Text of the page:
It has been approximately 36 months since I slept next to a man, since I heard the low snore from a chest rumble from anywhere other than a couch on the floor below me, 26 months since I packed the last of my things up in the first house, clothes from the dresser, plates in the kitchen, books from the shelf, 26 months since I got ready to finally move, only to hear my husband tell me he wasn’t coming with, 23 months since I said I was broken, 20 months since his death actually broke me, 20 months of parenting a child by myself, 20 months of listening to others tell me that they understood how I felt when even I didn’t, 20 months of listening to still others say nothing at all.
20 months of distinguishing the difference between being alone and being lonely.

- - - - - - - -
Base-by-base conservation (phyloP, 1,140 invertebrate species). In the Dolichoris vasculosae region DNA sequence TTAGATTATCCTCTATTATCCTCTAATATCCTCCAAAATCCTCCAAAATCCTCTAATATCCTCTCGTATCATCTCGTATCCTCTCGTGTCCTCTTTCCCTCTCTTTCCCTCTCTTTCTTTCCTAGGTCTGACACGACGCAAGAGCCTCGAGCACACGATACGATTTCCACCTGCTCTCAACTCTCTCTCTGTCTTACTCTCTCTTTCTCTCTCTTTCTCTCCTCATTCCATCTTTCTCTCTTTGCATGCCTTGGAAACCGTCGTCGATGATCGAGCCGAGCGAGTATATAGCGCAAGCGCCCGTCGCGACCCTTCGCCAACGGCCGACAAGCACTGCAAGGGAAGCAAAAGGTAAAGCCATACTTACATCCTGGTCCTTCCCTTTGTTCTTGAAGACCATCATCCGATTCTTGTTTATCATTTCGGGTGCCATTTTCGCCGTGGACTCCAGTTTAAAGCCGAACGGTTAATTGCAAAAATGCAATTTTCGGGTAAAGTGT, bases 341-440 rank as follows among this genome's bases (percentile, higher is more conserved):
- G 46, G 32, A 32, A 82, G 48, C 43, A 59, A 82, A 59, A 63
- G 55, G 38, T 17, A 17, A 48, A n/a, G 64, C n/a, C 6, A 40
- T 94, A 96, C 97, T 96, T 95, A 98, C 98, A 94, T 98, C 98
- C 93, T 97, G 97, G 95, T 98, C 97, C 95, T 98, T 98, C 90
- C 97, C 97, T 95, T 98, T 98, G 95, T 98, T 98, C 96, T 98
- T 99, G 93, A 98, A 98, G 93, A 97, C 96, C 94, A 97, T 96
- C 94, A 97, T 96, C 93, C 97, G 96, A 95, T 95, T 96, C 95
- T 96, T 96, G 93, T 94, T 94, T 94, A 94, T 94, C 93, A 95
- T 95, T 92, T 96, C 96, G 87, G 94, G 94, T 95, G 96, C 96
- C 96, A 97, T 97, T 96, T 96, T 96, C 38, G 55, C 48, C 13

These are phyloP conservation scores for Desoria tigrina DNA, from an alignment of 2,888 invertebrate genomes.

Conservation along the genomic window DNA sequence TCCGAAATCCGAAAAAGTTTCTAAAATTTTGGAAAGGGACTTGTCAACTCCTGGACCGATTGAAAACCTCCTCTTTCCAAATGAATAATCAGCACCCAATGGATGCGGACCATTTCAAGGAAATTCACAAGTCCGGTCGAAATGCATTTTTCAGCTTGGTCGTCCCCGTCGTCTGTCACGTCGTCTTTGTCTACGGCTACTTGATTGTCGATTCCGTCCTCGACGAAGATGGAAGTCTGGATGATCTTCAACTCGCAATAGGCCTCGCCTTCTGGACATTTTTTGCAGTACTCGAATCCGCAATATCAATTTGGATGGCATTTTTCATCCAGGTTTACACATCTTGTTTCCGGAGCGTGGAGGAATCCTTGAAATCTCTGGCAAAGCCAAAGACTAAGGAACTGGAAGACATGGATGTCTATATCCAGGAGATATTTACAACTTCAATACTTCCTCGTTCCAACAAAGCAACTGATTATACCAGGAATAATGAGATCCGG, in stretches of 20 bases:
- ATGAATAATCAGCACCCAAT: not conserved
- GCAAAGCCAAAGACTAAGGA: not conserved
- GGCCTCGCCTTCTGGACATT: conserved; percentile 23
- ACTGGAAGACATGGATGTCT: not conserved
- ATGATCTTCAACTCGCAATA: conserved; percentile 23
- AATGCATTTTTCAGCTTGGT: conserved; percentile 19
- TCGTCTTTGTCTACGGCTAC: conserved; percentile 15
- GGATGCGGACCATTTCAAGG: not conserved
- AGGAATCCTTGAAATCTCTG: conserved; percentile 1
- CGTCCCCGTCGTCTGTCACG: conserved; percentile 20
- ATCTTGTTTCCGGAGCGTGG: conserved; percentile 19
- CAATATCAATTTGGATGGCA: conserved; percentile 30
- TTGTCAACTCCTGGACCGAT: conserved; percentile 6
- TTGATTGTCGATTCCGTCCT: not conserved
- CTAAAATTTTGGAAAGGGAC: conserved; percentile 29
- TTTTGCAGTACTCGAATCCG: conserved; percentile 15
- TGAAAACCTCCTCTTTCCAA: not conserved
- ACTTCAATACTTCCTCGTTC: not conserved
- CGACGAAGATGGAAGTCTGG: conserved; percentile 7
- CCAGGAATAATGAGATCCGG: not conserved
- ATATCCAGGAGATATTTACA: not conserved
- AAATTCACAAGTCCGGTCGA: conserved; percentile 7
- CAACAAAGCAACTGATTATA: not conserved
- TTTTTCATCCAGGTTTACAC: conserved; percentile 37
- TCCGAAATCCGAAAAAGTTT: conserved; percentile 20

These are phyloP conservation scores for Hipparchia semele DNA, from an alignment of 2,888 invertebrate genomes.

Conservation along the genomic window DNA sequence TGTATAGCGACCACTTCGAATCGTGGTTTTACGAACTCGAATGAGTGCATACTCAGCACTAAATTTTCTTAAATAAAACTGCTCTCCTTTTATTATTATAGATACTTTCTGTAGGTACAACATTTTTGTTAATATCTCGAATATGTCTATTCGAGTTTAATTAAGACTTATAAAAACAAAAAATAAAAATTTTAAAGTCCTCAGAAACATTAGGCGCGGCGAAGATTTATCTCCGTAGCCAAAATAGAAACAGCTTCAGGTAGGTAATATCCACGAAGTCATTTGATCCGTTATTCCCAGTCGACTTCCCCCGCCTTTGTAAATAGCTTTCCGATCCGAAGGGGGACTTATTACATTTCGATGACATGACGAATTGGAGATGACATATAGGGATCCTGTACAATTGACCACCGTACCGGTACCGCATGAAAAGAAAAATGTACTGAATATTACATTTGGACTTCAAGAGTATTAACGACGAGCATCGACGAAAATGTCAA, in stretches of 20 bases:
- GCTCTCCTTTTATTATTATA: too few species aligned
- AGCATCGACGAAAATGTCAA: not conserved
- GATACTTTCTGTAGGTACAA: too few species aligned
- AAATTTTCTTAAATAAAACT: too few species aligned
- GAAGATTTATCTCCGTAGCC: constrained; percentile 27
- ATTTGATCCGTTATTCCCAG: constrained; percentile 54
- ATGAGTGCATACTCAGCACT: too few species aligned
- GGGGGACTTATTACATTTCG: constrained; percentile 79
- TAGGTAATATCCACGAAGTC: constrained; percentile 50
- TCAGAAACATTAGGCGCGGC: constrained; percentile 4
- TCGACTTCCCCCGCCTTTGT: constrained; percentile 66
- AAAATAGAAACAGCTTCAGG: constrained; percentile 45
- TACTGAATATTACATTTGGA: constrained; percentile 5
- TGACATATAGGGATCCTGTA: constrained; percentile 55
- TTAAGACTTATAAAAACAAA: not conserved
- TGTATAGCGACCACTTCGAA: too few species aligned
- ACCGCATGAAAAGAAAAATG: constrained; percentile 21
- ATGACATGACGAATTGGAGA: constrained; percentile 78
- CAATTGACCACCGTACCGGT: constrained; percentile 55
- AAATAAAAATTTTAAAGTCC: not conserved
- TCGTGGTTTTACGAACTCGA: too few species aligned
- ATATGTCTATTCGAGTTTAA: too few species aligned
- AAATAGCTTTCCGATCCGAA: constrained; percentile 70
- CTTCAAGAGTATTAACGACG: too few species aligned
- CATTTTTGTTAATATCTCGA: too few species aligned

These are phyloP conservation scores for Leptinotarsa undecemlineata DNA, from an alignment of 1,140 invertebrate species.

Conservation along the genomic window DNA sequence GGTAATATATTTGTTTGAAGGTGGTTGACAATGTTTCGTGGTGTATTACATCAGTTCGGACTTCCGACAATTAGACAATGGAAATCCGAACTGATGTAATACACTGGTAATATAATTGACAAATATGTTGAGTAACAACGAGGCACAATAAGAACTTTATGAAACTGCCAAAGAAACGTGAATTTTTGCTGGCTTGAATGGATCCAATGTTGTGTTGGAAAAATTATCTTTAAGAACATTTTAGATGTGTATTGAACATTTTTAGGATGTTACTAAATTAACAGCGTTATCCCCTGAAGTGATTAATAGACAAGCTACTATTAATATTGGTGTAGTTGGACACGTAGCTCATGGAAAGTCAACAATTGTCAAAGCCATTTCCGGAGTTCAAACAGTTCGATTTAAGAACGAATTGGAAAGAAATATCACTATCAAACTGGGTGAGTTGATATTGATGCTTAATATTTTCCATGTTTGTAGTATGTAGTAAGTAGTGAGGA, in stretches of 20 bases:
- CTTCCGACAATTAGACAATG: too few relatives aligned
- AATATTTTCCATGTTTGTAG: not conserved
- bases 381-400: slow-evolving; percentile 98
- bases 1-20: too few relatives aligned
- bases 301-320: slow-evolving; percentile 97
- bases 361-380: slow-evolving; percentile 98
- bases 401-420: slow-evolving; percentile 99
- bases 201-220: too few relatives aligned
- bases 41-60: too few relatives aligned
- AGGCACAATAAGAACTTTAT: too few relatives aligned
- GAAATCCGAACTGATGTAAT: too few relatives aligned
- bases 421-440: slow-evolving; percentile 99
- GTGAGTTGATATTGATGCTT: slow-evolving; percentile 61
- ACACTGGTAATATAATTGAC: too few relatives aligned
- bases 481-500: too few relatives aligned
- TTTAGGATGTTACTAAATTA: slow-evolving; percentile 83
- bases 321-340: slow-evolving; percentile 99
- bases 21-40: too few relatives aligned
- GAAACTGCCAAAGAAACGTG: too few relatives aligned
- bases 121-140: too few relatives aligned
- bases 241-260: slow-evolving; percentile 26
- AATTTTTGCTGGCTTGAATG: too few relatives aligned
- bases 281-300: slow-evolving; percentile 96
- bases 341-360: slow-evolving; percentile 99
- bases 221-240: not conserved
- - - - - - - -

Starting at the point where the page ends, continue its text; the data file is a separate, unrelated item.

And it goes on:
20 months of discovering I am good at one and, on my bad days, not yet completely over the other.
You can learn a lot in 20 months. How to cook new things. How to fix a toilet. How to put on clothes day after day when sick, when stressed, when crying on the commute, how to say nothing because you need the job, because that roof up above is your job, because that food on the table is your job. How to go to work, come home, and love your child as if there were two of you. In 20 months, you could learn to become, in fact, what felt like nearly an entirely new person.
You could learn to feel more fiercely, forgive more easily, learn to pay attention to the moon night after night, its shapes, the way the clouds marked its face, learn how its progression across a night sky reminded you that progress was possible, even if slow. You could learn to love even the toads, come to recognize the soft hum of insects as song, admire the trees and their leaves for what they could teach you about letting go.
In 20 months, you could learn to want things again beyond just survival. You could learn to want, even if want was the most dangerous thing of all.